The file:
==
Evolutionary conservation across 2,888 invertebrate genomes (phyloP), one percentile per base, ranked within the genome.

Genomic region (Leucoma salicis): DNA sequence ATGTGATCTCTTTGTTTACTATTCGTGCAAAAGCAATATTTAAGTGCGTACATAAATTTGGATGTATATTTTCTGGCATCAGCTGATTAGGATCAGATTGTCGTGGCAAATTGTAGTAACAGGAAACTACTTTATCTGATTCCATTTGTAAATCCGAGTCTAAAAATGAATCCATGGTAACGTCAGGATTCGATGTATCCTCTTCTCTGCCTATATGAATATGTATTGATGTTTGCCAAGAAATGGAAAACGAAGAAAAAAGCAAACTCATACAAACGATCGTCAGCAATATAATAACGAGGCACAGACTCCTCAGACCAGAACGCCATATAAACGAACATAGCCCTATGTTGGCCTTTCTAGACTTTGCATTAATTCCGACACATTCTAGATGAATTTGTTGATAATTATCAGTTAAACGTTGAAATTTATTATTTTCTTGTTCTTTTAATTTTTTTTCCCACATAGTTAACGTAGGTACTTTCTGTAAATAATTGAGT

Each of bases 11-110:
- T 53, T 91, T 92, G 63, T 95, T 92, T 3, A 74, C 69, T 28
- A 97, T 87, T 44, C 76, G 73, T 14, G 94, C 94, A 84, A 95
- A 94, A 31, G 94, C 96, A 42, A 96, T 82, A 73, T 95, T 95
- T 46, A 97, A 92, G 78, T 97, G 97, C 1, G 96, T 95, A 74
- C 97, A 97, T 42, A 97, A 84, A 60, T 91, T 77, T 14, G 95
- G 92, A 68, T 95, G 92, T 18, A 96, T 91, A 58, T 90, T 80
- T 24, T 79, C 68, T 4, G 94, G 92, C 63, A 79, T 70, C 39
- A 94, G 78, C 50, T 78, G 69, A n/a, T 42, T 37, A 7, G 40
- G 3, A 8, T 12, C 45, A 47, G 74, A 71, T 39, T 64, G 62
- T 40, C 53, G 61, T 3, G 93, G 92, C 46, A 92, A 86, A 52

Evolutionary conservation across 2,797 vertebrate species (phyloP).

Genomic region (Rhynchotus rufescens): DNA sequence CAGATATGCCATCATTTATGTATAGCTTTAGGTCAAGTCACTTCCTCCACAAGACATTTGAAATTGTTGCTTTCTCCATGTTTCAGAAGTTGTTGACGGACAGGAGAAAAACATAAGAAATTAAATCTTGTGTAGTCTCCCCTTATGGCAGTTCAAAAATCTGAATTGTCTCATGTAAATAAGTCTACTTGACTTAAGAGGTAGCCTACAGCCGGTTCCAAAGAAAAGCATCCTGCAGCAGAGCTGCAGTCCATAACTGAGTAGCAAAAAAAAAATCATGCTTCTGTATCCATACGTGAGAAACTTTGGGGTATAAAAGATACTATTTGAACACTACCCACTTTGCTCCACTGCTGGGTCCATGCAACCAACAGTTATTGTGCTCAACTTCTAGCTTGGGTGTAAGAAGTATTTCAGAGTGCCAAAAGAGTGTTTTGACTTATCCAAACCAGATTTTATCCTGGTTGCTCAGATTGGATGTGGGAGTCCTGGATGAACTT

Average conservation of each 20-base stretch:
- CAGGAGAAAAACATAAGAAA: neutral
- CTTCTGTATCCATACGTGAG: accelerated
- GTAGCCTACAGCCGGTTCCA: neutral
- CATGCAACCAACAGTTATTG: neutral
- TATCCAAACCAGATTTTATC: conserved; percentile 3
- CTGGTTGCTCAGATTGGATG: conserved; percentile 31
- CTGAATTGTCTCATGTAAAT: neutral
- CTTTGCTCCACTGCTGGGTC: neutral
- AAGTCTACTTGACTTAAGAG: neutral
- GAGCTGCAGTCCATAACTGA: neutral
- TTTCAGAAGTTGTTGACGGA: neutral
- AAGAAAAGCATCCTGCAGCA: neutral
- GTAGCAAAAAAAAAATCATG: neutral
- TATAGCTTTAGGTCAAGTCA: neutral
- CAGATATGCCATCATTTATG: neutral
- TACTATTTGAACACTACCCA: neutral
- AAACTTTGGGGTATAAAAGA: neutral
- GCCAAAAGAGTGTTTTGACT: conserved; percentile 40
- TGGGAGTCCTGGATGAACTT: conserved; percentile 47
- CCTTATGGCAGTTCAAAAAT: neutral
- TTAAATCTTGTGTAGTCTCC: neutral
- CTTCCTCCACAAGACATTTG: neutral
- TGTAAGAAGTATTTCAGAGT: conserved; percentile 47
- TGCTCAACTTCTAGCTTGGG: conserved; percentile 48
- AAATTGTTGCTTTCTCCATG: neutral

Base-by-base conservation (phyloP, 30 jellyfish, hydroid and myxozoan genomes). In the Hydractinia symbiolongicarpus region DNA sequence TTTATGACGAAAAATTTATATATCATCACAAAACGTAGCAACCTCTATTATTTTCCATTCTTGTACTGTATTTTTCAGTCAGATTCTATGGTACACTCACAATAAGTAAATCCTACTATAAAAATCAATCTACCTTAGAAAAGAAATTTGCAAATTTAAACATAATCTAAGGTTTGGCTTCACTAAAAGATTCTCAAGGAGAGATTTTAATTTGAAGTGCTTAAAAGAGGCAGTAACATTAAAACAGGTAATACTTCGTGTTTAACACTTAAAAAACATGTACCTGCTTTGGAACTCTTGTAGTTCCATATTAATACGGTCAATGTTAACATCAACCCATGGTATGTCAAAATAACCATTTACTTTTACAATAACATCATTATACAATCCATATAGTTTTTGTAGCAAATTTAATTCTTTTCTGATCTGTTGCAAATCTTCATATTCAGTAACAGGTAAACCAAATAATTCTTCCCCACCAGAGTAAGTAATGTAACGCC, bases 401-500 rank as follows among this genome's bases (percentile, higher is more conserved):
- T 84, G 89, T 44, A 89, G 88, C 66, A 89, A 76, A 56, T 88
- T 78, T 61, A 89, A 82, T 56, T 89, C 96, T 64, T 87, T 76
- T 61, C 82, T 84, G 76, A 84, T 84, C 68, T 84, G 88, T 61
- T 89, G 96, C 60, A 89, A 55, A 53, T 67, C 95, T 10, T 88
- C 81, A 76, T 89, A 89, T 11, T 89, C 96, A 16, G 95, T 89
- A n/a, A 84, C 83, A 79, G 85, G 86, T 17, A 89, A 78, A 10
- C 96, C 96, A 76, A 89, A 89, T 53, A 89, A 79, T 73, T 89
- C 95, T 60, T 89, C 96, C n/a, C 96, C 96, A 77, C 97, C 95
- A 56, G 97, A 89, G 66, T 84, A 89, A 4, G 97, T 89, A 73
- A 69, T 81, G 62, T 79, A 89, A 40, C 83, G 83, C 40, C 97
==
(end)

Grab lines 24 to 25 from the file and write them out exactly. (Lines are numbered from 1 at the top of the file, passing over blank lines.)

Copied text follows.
- CTTTGCTCCACTGCTGGGTC: neutral
- AAGTCTACTTGACTTAAGAG: neutral